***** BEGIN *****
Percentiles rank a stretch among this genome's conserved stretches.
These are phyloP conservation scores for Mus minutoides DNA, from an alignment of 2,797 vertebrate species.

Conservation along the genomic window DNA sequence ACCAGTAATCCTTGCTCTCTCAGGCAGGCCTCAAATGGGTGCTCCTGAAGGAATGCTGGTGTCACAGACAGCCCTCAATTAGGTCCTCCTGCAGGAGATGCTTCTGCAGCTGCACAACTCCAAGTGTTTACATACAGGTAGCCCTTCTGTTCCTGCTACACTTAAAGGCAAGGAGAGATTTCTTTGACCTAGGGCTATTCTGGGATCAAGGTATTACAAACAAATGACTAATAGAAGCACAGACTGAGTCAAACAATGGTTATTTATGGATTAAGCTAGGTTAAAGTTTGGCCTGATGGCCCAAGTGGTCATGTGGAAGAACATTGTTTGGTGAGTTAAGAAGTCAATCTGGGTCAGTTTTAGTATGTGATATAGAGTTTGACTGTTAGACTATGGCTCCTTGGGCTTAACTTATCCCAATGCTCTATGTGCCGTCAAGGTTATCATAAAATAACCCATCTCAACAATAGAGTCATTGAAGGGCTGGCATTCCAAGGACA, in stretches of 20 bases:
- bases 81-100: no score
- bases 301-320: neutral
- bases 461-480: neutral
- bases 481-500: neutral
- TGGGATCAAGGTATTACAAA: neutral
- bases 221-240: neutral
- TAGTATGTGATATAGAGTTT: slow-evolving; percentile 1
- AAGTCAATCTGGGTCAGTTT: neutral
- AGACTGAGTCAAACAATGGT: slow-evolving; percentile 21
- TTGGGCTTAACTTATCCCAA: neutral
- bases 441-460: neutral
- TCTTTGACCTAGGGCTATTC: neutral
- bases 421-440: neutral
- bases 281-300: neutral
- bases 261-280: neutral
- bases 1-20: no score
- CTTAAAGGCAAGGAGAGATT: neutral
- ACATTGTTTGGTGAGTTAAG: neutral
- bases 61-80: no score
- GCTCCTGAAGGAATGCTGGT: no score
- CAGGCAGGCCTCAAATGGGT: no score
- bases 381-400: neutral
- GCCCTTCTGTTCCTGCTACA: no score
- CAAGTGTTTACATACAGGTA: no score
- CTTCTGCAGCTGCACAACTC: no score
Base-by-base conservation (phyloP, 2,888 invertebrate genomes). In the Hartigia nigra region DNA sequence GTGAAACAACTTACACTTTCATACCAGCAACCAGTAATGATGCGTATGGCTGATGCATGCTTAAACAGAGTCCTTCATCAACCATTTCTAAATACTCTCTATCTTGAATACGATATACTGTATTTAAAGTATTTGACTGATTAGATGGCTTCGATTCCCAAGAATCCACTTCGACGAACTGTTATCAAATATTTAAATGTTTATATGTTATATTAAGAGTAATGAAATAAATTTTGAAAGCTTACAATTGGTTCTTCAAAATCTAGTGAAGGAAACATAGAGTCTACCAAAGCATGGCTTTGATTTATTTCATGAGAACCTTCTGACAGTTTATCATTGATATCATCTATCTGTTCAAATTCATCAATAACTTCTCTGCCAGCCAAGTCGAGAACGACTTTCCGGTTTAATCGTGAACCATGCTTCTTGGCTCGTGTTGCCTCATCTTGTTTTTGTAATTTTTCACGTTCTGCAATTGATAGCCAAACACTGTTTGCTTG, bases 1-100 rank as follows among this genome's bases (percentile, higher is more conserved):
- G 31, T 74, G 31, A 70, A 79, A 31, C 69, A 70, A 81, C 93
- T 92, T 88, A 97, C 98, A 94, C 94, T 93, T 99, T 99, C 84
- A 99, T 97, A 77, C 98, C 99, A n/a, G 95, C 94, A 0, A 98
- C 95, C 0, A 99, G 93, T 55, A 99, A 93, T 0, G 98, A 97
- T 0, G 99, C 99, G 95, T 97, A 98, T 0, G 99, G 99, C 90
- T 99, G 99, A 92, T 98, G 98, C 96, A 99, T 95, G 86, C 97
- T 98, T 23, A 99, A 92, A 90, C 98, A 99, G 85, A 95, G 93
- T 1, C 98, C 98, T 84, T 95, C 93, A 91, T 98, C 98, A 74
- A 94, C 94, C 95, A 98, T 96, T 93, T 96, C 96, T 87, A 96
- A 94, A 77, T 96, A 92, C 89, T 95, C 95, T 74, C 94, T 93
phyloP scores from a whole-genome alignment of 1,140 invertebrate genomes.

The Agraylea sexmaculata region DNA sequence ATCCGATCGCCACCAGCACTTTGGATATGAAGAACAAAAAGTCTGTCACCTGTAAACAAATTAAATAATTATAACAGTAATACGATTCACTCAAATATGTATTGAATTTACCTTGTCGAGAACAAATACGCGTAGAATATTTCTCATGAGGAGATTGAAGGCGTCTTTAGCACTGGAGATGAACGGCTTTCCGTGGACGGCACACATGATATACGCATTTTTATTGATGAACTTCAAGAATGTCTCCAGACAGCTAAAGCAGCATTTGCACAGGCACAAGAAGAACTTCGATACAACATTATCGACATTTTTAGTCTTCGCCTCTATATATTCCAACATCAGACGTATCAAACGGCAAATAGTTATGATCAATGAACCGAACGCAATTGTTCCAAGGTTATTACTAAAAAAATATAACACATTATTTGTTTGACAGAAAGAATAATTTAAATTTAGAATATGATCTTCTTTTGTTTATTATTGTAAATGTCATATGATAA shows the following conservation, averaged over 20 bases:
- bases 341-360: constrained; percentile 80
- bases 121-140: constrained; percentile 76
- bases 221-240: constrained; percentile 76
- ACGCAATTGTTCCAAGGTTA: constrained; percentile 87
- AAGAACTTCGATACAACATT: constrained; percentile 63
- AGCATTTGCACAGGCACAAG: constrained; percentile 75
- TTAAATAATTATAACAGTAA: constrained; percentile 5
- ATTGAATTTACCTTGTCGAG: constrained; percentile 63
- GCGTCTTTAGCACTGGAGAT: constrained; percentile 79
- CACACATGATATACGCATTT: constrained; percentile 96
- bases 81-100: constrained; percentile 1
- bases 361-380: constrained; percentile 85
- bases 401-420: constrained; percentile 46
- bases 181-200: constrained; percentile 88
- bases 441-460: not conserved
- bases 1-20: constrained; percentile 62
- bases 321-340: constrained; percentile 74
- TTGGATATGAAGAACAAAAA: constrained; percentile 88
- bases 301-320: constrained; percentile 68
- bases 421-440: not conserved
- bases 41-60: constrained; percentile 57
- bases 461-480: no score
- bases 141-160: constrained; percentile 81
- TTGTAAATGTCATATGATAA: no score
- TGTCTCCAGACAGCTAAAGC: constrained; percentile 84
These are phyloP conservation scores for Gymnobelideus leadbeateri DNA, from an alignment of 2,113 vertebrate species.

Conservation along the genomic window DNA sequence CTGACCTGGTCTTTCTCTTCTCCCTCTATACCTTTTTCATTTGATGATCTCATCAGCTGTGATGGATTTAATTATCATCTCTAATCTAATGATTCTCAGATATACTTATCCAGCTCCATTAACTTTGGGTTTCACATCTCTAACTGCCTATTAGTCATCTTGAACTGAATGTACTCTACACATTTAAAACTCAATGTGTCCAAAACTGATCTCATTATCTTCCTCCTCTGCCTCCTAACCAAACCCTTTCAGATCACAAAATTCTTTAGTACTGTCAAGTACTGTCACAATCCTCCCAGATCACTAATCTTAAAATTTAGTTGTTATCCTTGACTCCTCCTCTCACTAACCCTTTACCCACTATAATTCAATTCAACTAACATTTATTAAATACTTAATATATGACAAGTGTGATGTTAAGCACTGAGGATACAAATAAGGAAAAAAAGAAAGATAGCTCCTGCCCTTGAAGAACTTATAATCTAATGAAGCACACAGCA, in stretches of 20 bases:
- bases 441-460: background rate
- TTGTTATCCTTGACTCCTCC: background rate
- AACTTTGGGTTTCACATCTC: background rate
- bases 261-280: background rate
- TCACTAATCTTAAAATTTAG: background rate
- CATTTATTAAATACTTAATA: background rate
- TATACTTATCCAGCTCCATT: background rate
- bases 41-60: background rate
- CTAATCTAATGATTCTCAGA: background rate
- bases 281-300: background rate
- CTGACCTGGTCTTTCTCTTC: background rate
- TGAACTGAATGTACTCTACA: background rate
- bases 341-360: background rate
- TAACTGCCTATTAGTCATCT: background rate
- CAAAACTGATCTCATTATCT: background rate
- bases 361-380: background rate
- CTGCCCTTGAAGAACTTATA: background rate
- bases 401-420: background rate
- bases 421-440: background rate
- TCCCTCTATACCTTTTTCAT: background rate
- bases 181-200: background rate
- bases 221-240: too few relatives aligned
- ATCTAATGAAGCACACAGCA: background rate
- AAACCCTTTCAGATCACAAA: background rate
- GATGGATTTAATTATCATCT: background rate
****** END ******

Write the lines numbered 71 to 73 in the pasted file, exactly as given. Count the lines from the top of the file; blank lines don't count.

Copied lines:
- AACTTTGGGTTTCACATCTC: background rate
- bases 261-280: background rate
- TCACTAATCTTAAAATTTAG: background rate